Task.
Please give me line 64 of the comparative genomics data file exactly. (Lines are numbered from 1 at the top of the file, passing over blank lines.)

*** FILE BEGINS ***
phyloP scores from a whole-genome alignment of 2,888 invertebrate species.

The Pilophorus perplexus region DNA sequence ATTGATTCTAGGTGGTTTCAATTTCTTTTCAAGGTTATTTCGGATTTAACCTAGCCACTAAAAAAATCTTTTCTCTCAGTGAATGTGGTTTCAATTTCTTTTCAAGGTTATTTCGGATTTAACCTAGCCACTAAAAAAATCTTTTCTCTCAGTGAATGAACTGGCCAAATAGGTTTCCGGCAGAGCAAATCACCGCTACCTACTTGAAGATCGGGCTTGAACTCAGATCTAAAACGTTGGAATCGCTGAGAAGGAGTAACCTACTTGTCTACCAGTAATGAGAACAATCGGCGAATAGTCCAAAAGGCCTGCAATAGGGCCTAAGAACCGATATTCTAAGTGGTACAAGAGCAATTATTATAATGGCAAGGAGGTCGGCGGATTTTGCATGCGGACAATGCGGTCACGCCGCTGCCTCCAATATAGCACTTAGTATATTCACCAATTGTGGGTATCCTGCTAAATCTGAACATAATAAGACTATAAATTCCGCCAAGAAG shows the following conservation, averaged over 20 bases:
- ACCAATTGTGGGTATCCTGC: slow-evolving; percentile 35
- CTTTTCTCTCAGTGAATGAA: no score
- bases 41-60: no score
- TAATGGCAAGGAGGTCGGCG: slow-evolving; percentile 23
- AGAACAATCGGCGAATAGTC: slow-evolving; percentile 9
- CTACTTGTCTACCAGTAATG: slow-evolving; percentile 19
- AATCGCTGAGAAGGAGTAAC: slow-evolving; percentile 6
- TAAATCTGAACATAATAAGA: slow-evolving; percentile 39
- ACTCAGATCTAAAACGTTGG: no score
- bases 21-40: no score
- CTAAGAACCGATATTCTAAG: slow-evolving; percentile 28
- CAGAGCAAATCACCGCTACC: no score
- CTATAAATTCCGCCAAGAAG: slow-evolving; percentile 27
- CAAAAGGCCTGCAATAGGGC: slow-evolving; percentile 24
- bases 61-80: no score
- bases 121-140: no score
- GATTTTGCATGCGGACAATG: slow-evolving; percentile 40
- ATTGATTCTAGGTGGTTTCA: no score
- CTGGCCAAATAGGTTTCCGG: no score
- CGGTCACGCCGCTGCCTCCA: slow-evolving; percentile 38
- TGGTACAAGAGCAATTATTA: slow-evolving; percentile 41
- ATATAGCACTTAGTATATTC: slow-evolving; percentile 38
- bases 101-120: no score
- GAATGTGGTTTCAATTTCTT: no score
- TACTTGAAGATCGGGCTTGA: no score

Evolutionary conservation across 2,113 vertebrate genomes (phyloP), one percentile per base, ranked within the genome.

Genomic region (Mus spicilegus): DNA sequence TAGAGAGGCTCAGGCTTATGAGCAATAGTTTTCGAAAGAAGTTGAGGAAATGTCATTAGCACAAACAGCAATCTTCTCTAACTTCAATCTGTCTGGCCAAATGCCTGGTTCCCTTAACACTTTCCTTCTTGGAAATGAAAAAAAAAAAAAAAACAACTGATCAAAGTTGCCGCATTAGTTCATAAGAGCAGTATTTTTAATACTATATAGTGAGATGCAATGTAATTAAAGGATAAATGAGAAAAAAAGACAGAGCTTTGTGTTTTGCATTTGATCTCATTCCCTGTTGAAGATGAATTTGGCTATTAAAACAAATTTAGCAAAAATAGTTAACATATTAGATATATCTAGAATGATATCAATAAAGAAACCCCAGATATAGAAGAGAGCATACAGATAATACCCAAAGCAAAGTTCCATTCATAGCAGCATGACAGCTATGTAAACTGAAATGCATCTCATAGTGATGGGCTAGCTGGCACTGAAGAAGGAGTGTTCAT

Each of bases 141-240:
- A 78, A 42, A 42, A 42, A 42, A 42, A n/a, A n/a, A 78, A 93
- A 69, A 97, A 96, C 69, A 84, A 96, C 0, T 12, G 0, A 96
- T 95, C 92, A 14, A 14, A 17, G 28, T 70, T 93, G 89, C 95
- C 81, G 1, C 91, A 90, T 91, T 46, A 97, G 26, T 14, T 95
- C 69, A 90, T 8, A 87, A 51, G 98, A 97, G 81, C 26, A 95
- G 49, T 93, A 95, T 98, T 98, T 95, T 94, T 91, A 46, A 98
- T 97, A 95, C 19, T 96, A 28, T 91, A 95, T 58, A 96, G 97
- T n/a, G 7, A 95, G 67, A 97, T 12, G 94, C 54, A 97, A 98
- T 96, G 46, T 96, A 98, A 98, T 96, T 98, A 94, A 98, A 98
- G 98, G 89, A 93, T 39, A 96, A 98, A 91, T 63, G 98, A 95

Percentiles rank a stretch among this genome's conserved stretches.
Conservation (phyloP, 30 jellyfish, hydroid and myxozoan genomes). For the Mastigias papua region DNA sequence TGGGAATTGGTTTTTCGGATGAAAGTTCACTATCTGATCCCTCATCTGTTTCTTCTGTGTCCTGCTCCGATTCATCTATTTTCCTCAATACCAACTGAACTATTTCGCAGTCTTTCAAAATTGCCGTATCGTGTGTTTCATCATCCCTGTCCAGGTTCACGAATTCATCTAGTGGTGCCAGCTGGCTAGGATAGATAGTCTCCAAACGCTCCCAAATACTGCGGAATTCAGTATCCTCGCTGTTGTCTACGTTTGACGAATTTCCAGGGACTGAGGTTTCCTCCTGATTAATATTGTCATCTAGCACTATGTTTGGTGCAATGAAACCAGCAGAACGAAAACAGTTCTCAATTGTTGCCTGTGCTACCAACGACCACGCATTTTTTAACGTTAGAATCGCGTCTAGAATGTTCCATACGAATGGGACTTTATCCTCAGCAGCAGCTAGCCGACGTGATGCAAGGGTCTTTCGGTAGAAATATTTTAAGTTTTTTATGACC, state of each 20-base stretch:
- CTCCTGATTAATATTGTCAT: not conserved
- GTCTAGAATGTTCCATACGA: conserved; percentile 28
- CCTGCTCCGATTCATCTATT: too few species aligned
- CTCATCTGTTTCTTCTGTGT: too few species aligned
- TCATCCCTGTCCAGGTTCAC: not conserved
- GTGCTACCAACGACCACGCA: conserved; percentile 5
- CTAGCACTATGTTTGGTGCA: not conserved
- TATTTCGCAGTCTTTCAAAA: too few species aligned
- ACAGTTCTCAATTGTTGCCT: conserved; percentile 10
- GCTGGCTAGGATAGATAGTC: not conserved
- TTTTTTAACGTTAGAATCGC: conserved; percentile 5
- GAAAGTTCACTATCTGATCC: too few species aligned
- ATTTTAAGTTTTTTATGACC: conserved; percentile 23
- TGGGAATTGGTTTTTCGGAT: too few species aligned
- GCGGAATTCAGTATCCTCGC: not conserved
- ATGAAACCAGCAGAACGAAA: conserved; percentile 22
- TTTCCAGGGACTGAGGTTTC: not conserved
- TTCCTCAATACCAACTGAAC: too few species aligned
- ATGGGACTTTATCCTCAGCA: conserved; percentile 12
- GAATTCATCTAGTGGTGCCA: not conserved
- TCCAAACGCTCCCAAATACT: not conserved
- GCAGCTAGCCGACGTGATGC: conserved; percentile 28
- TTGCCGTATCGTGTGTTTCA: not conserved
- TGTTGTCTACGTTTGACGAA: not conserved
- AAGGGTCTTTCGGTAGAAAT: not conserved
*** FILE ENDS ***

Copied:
- GCAGCTAGCCGACGTGATGC: conserved; percentile 28